If you notice symptoms like persistent vaginal discharge, itchiness, or pain, you should see a healthcare provider (HCP), says Young. Don’t treat yourself before talking with an HCP, for a few reasons:

  • You may not have a yeast infection, but rather another condition, such as bacterial vaginosis or a sexually transmitted infection (STI).
  • Taking yeast infection medication when you don’t have a yeast infection can increase your resistance to the treatment.
  • Certain medications can mess with condoms and diaphragms, which could raise your risk of pregnancy or STIs. 

To diagnose a yeast infection, your HCP will do a pelvic examination to look for swelling and vaginal discharge; they may have your discharge tested, as well. Based on the results, you could be prescribed a single dose of antifungal medication such as fluconazole. Pregnant people can safely treat their vaginal yeast infections with medications that contain miconazole or clotrimazole, but should avoid fluconazole.

9 ways to prevent yeast infections
Taking good care of your vagina and the area around it can help prevent problems like yeast infections. Here are some ways you can decrease your risk:   

  1. Wipe from front to back after using the bathroom. Don’t wipe from back to front. This helps keep bacteria from your anus from reaching your vagina.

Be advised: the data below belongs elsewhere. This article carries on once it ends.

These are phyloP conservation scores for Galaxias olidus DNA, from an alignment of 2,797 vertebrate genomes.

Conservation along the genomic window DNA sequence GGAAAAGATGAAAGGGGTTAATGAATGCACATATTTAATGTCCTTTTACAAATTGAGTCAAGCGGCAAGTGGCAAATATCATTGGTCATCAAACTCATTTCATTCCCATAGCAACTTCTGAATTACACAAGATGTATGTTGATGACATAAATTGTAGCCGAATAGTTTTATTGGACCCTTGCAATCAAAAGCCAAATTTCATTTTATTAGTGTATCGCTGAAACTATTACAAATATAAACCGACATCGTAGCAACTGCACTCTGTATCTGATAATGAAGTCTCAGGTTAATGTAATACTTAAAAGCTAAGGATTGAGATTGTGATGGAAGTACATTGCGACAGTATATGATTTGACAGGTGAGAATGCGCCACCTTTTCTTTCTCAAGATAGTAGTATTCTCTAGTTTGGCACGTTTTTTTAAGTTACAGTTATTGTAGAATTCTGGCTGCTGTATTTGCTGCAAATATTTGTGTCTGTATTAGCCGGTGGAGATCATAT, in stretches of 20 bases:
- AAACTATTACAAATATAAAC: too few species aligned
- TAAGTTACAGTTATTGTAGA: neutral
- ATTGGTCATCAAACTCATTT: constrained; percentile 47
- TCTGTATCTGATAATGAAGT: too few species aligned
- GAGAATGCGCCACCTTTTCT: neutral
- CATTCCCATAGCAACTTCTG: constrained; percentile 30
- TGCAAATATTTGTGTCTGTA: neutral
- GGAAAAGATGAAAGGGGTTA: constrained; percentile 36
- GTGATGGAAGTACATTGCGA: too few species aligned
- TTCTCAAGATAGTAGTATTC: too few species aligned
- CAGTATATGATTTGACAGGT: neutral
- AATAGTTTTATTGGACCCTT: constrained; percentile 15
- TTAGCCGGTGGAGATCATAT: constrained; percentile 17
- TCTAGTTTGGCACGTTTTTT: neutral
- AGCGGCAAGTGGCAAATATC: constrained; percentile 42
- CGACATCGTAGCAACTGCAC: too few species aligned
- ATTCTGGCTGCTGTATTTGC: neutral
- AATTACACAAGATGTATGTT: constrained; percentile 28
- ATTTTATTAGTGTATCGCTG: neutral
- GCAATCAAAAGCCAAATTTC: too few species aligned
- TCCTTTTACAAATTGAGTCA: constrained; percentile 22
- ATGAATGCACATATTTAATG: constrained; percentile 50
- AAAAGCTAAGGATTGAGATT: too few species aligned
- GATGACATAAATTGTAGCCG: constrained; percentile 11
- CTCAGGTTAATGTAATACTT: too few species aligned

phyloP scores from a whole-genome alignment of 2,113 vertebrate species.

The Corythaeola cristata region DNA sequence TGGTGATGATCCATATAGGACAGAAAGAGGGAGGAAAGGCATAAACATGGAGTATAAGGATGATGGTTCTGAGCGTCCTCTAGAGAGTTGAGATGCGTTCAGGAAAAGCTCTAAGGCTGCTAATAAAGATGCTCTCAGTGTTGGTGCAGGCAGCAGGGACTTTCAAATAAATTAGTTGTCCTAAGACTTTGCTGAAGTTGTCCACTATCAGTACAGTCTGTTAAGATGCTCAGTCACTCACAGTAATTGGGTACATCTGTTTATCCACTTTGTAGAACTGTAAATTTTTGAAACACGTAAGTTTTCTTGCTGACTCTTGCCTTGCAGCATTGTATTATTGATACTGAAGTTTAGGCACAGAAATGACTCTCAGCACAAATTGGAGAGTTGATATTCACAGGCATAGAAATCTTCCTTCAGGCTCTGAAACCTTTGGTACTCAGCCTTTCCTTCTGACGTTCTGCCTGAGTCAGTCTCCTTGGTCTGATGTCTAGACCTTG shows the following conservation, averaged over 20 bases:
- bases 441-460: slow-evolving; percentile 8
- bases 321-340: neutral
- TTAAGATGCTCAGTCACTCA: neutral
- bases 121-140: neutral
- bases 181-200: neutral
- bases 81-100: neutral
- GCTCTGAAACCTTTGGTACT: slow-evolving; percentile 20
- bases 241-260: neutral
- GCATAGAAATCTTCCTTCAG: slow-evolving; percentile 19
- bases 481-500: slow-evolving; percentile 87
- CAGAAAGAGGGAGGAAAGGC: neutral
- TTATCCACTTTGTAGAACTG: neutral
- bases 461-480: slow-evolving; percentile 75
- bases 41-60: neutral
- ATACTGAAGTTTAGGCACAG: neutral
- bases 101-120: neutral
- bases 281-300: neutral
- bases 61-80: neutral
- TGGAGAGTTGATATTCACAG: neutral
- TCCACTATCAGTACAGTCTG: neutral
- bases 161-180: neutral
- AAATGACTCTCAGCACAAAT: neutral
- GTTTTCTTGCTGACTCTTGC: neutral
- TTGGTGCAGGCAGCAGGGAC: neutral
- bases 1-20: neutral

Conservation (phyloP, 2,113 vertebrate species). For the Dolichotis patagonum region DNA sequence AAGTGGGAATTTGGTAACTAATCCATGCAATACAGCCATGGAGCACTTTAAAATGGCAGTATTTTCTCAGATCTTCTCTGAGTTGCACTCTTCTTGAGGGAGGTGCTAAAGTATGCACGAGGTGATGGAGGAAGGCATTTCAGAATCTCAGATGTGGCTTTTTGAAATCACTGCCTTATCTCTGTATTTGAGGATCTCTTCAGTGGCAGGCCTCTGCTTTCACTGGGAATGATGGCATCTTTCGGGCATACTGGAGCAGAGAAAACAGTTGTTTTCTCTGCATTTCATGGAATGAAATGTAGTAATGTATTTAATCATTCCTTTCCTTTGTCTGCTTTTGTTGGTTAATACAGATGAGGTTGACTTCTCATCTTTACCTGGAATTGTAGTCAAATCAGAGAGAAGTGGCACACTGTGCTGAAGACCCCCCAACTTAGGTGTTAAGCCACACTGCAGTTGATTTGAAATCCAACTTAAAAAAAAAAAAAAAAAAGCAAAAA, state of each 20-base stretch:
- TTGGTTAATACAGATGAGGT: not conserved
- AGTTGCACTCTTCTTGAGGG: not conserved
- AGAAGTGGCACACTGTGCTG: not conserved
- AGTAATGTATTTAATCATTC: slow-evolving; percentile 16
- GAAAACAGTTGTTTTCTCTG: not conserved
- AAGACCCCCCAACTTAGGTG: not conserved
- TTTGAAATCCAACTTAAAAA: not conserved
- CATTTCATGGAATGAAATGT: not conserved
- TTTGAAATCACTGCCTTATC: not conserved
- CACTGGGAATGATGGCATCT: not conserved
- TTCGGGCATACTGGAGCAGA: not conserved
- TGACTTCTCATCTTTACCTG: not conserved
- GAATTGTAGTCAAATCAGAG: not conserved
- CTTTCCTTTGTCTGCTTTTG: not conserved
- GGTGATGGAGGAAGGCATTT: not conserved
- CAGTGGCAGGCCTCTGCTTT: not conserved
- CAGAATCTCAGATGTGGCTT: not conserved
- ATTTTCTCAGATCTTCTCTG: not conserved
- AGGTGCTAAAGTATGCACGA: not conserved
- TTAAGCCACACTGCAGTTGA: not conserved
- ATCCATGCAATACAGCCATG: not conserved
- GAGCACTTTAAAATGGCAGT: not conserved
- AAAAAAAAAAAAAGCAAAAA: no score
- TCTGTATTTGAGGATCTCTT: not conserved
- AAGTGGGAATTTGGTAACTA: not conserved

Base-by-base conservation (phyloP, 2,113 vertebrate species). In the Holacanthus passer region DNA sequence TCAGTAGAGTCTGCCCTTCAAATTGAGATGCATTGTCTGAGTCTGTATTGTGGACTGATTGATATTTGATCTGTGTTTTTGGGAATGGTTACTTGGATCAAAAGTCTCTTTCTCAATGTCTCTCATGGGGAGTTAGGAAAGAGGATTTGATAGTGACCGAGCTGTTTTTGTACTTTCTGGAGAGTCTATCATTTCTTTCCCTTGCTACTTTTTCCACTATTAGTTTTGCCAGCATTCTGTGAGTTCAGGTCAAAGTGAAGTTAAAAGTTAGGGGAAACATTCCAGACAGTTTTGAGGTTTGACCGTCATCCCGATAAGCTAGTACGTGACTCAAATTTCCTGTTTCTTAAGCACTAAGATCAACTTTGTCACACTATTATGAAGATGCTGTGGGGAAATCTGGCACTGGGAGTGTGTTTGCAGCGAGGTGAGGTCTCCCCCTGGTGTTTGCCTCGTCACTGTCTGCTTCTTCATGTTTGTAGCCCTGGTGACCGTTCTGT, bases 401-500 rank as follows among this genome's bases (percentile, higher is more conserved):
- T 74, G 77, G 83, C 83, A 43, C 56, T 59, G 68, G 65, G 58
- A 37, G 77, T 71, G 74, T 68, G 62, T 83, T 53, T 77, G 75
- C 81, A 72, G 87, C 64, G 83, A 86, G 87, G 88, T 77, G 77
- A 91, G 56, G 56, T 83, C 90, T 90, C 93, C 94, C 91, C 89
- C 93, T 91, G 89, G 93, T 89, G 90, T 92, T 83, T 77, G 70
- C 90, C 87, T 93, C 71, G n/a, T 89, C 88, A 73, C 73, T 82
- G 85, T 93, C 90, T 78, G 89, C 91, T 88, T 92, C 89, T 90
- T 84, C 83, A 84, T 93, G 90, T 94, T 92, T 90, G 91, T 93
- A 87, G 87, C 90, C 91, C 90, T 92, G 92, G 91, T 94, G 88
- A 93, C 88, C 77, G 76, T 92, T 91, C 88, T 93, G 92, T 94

2. Wear cotton underwear and avoid tight lingerie. Steer clear of too-snug underwear, pantyhose, or pants. Wearing them can cause moisture to become trapped near your vagina. Cotton panties will keep the area dry better than other fabrics.
  3. Regularly change feminine products. Practicing proper hygiene habits, like regularly changing your tampons and pads, will go a long way toward preventing infections. If you do notice recurring abnormal discharge after wearing tampons, consider switching to pads—your tampons could be contributing to the infection.
  4. Avoid douching. Cleaning your vagina by squirting it with fluids like water, vinegar, baking soda, or iodine is called vaginal douching. Providers recommend you avoid this practice entirely for many reasons, but largely because it may eliminate normal vaginal bacteria that safeguards against yeast infections.